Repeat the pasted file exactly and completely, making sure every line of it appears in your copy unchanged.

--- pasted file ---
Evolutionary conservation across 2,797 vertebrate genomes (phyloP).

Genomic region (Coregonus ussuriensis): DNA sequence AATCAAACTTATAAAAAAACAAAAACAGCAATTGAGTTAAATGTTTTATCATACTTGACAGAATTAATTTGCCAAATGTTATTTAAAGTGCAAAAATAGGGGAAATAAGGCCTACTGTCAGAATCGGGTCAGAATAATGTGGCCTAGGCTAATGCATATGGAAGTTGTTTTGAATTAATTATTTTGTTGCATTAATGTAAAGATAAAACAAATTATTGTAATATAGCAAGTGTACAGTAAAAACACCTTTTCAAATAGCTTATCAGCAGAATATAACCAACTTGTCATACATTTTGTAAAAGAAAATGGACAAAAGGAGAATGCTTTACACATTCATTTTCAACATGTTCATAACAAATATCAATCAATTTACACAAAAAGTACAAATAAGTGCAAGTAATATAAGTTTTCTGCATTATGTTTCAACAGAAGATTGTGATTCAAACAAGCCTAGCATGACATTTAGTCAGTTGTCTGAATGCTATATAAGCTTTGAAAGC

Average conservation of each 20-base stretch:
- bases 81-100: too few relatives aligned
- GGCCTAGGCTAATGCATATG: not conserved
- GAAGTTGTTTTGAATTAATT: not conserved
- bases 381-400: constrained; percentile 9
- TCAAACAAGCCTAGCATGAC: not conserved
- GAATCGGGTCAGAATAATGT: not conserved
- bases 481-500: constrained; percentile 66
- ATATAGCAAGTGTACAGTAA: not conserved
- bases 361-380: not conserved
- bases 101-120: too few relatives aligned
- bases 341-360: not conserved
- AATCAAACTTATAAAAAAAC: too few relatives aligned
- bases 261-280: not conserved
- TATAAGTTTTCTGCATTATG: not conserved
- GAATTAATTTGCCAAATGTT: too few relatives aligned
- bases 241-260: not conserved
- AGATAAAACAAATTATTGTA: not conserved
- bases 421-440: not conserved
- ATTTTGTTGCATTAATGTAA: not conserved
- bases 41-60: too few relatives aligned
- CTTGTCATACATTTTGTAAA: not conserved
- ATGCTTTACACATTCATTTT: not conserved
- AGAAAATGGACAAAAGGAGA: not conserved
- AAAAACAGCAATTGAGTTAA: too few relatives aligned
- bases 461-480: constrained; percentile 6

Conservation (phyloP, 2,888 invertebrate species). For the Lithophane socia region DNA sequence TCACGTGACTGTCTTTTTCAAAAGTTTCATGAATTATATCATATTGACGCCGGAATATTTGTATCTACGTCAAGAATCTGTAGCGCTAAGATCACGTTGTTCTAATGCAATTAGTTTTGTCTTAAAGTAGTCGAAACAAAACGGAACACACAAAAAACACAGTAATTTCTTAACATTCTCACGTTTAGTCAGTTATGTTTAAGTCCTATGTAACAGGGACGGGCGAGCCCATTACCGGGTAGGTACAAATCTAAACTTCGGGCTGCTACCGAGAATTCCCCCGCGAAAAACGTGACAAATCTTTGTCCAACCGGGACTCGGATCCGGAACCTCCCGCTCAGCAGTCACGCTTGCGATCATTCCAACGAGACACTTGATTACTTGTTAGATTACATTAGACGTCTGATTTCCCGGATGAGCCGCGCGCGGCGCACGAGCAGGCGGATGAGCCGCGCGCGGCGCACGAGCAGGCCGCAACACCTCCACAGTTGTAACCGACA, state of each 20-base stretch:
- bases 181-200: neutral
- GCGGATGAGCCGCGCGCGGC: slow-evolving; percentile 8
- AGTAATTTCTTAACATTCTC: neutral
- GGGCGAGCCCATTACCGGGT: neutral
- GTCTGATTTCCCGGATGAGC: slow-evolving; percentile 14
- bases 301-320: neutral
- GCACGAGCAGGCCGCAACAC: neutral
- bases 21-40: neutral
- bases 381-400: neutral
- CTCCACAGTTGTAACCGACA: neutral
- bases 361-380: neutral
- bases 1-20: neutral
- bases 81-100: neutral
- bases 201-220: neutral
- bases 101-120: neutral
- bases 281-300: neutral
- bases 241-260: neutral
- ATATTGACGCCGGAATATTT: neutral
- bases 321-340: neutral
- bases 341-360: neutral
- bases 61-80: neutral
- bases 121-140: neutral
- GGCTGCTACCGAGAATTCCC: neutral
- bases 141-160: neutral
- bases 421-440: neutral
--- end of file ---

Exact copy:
Evolutionary conservation across 2,797 vertebrate genomes (phyloP).

Genomic region (Coregonus ussuriensis): DNA sequence AATCAAACTTATAAAAAAACAAAAACAGCAATTGAGTTAAATGTTTTATCATACTTGACAGAATTAATTTGCCAAATGTTATTTAAAGTGCAAAAATAGGGGAAATAAGGCCTACTGTCAGAATCGGGTCAGAATAATGTGGCCTAGGCTAATGCATATGGAAGTTGTTTTGAATTAATTATTTTGTTGCATTAATGTAAAGATAAAACAAATTATTGTAATATAGCAAGTGTACAGTAAAAACACCTTTTCAAATAGCTTATCAGCAGAATATAACCAACTTGTCATACATTTTGTAAAAGAAAATGGACAAAAGGAGAATGCTTTACACATTCATTTTCAACATGTTCATAACAAATATCAATCAATTTACACAAAAAGTACAAATAAGTGCAAGTAATATAAGTTTTCTGCATTATGTTTCAACAGAAGATTGTGATTCAAACAAGCCTAGCATGACATTTAGTCAGTTGTCTGAATGCTATATAAGCTTTGAAAGC

Average conservation of each 20-base stretch:
- bases 81-100: too few relatives aligned
- GGCCTAGGCTAATGCATATG: not conserved
- GAAGTTGTTTTGAATTAATT: not conserved
- bases 381-400: constrained; percentile 9
- TCAAACAAGCCTAGCATGAC: not conserved
- GAATCGGGTCAGAATAATGT: not conserved
- bases 481-500: constrained; percentile 66
- ATATAGCAAGTGTACAGTAA: not conserved
- bases 361-380: not conserved
- bases 101-120: too few relatives aligned
- bases 341-360: not conserved
- AATCAAACTTATAAAAAAAC: too few relatives aligned
- bases 261-280: not conserved
- TATAAGTTTTCTGCATTATG: not conserved
- GAATTAATTTGCCAAATGTT: too few relatives aligned
- bases 241-260: not conserved
- AGATAAAACAAATTATTGTA: not conserved
- bases 421-440: not conserved
- ATTTTGTTGCATTAATGTAA: not conserved
- bases 41-60: too few relatives aligned
- CTTGTCATACATTTTGTAAA: not conserved
- ATGCTTTACACATTCATTTT: not conserved
- AGAAAATGGACAAAAGGAGA: not conserved
- AAAAACAGCAATTGAGTTAA: too few relatives aligned
- bases 461-480: constrained; percentile 6

Conservation (phyloP, 2,888 invertebrate species). For the Lithophane socia region DNA sequence TCACGTGACTGTCTTTTTCAAAAGTTTCATGAATTATATCATATTGACGCCGGAATATTTGTATCTACGTCAAGAATCTGTAGCGCTAAGATCACGTTGTTCTAATGCAATTAGTTTTGTCTTAAAGTAGTCGAAACAAAACGGAACACACAAAAAACACAGTAATTTCTTAACATTCTCACGTTTAGTCAGTTATGTTTAAGTCCTATGTAACAGGGACGGGCGAGCCCATTACCGGGTAGGTACAAATCTAAACTTCGGGCTGCTACCGAGAATTCCCCCGCGAAAAACGTGACAAATCTTTGTCCAACCGGGACTCGGATCCGGAACCTCCCGCTCAGCAGTCACGCTTGCGATCATTCCAACGAGACACTTGATTACTTGTTAGATTACATTAGACGTCTGATTTCCCGGATGAGCCGCGCGCGGCGCACGAGCAGGCGGATGAGCCGCGCGCGGCGCACGAGCAGGCCGCAACACCTCCACAGTTGTAACCGACA, state of each 20-base stretch:
- bases 181-200: neutral
- GCGGATGAGCCGCGCGCGGC: slow-evolving; percentile 8
- AGTAATTTCTTAACATTCTC: neutral
- GGGCGAGCCCATTACCGGGT: neutral
- GTCTGATTTCCCGGATGAGC: slow-evolving; percentile 14
- bases 301-320: neutral
- GCACGAGCAGGCCGCAACAC: neutral
- bases 21-40: neutral
- bases 381-400: neutral
- CTCCACAGTTGTAACCGACA: neutral
- bases 361-380: neutral
- bases 1-20: neutral
- bases 81-100: neutral
- bases 201-220: neutral
- bases 101-120: neutral
- bases 281-300: neutral
- bases 241-260: neutral
- ATATTGACGCCGGAATATTT: neutral
- bases 321-340: neutral
- bases 341-360: neutral
- bases 61-80: neutral
- bases 121-140: neutral
- GGCTGCTACCGAGAATTCCC: neutral
- bases 141-160: neutral
- bases 421-440: neutral